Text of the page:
Today, Senator Richard Lugar and Congressman Marlin Stutzman officially unveiled the REFRESH Act, a proposal to reform farm policy and save taxpayers $40 billion. Speaking at the FFA National Convention in Indianapolis, both legislators stressed the need to ensure a vibrant future for agriculture through needed budget cuts and viable safety nets.
"The changes we propose will help grow the agribusiness sector and create more jobs," said Lugar. "The United States has significant competitive advantages in agriculture. At the same time we can contribute to cutting our national debt. The REFRESH Act saves $40 billion over 10 years according to the Congressional Budget Office. It moves farm and food policy from Depression-era programs that restrict farm productivity. Today, rather than stifling agriculture production, we are faced with the challenge of feeding an ever-growing global population."
"As farmers ourselves, we want to keep the horizon bright for the next generation of American farmers. Farming is a business and, like every other business in America, it isn't immune from the dangers presented by our nation's astounding debt. That's why our bill cuts $40 billion. At the same time, we know that we have to adapt to succeed. So, we've offered changes that move farm policy into the 21st century. Tomorrow's farmers shouldn't be restricted by an outdated direct payment system that limits options. They should be free to choose insurance tools that offer safety nets to meet their needs," said Stutzman.
Following their remarks, Lugar and Stutzman took questions from FFA students who participated in the 84th National Convention.
The Lugar-Stutzman bill would end current farm programs including direct payments to farmers, counter-cyclical payments, the ACRE program and marketing assistance/loan deficiency payments.
The REFRESH bill would establish an aggregate risk and revenue management (ARRM) program that allows producers to protect between 90 percent and 75 percent of their expected crop revenue. All farmers would be able to purchase supplemental revenue insurance that is underwritten by the USDA Risk Management Agency.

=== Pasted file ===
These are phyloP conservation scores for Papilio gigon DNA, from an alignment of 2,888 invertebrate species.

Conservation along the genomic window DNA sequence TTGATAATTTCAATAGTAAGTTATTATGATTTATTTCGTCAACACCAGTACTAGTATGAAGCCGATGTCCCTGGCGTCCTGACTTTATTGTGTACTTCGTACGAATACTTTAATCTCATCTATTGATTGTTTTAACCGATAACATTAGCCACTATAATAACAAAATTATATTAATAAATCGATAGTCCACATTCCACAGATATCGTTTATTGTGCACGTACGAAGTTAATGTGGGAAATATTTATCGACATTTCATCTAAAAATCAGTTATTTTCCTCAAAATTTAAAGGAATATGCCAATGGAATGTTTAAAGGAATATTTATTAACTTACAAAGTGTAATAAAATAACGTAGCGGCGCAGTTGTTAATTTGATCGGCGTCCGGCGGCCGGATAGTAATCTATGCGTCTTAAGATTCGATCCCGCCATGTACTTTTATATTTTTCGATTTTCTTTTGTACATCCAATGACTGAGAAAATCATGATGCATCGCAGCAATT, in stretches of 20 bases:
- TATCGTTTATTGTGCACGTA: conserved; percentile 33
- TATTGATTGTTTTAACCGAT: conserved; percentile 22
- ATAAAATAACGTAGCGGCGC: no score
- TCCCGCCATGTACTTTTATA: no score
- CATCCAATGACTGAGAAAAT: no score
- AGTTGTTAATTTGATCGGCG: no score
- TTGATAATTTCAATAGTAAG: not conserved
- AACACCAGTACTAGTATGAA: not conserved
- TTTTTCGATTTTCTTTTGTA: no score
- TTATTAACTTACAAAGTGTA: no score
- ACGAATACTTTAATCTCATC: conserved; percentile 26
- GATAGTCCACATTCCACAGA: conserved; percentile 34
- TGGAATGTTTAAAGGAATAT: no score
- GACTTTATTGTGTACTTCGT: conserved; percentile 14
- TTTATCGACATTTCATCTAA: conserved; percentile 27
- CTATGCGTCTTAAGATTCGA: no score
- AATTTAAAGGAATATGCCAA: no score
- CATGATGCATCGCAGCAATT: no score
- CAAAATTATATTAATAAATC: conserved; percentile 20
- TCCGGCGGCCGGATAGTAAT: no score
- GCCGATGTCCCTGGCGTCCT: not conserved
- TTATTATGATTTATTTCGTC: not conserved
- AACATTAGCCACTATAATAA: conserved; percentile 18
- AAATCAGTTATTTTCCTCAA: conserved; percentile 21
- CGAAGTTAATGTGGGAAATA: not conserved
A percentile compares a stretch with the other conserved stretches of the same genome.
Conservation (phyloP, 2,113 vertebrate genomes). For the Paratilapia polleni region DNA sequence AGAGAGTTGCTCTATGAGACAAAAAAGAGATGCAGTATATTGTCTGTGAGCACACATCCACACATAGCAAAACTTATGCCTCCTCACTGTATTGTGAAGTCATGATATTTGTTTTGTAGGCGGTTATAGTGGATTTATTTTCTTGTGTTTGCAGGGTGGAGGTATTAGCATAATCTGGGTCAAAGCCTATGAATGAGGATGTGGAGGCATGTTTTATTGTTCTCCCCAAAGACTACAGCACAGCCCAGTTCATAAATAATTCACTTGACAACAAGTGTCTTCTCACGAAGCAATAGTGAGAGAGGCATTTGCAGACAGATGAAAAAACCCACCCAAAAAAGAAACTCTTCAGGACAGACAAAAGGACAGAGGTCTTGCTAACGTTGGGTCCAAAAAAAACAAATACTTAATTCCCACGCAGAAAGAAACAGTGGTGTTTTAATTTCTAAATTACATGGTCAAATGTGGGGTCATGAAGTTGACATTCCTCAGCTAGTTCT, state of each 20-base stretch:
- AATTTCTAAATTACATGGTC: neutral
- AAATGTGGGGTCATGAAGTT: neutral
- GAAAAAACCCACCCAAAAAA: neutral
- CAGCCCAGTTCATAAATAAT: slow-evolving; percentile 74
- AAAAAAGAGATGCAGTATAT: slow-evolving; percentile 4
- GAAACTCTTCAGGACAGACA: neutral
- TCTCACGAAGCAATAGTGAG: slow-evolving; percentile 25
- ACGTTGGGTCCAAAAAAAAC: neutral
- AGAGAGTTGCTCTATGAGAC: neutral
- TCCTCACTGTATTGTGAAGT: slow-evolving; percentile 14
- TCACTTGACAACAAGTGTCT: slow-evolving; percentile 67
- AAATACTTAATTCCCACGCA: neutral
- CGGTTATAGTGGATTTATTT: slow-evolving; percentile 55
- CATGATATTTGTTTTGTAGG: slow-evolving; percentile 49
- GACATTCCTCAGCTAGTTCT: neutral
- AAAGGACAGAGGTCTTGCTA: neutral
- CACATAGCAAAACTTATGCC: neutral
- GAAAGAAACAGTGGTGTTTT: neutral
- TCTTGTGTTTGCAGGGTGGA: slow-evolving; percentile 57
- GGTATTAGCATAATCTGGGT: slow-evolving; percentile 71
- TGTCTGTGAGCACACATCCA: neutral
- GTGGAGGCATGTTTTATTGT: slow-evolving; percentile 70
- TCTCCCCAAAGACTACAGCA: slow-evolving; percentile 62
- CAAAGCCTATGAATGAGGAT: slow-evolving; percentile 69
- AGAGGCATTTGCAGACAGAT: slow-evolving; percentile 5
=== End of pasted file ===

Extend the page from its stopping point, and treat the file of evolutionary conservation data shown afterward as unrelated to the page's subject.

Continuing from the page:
Lugar and Stutzman propose repeal of the mandatory federal sugar program, allowing for market pricing of sugar.
Their bill replaces dairy price support (DPPSP) and milk income loss contract (MILC) programs with a voluntary margin protection program that covers 80 percent of the producers' production history when margins fall below $4 per hundred-weight.
Last week, the Hoosier lawmakers sent their farm bill proposal to the 12 members of the Congressional Deficit Reduction "Super' Committee, which is slated to report their recommendations by Thanksgiving.
Senator Lugar, a member and former chairman of the Senate Agriculture, Nutrition and Forestry Committee, manages his family's 604-acre Marion County corn, soybean and tree farm. As Chairman of the Agriculture Committee, Senator Lugar built bipartisan support for 1996 federal farm program reforms, ending 1930s era federal production controls. He has promoted broader risk management options for farmers, research advancements, increased export opportunities and higher net farm income. He also led initiatives to streamline the U.S. Department of Agriculture and reform the food stamp program.
Congressman Stutzman, a freshman member of the House Committees on Budget and Agriculture, has advocated agriculture policy reform long before serving in the House of Representatives. A fourth-generation farmer from Howe, Indiana, Stutzman is co-owner of Stutzman Farms. Together, with his father, two brothers, and brother-in-law, the Stutzmans farm 4,000 acres in northern Indiana, growing soybeans, green beans, and seed corn.